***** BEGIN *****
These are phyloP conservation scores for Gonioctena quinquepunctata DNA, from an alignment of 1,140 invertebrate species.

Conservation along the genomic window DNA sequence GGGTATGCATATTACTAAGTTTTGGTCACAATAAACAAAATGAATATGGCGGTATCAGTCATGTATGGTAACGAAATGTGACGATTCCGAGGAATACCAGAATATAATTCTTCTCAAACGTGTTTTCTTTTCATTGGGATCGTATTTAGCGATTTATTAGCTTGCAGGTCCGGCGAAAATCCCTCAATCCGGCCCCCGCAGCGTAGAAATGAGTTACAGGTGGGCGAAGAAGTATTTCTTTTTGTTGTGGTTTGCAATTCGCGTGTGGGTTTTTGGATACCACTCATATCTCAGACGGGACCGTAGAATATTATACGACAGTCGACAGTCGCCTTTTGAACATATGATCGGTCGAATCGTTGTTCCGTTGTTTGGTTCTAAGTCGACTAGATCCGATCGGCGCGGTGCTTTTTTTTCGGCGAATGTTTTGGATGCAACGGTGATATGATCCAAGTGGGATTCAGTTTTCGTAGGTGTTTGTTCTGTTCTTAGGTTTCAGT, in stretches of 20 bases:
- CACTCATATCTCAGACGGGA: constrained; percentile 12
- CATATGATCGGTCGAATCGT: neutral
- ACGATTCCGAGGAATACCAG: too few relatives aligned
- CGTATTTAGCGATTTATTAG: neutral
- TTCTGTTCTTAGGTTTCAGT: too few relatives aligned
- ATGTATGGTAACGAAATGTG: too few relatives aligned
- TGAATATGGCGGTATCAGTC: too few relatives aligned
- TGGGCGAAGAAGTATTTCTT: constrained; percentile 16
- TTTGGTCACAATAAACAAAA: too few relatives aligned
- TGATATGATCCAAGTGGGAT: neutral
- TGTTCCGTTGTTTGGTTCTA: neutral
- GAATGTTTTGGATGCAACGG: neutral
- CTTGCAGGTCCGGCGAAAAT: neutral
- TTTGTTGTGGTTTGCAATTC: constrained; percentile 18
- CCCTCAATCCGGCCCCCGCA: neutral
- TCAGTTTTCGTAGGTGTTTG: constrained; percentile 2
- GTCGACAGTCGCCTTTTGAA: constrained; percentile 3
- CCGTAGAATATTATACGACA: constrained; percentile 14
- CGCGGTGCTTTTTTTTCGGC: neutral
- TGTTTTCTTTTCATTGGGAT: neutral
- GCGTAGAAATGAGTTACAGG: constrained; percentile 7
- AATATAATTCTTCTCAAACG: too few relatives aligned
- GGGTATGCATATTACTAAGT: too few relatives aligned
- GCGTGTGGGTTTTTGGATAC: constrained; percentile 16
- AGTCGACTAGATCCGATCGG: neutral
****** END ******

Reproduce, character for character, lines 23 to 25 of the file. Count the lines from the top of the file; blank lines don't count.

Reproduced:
- GCGTAGAAATGAGTTACAGG: constrained; percentile 7
- AATATAATTCTTCTCAAACG: too few relatives aligned
- GGGTATGCATATTACTAAGT: too few relatives aligned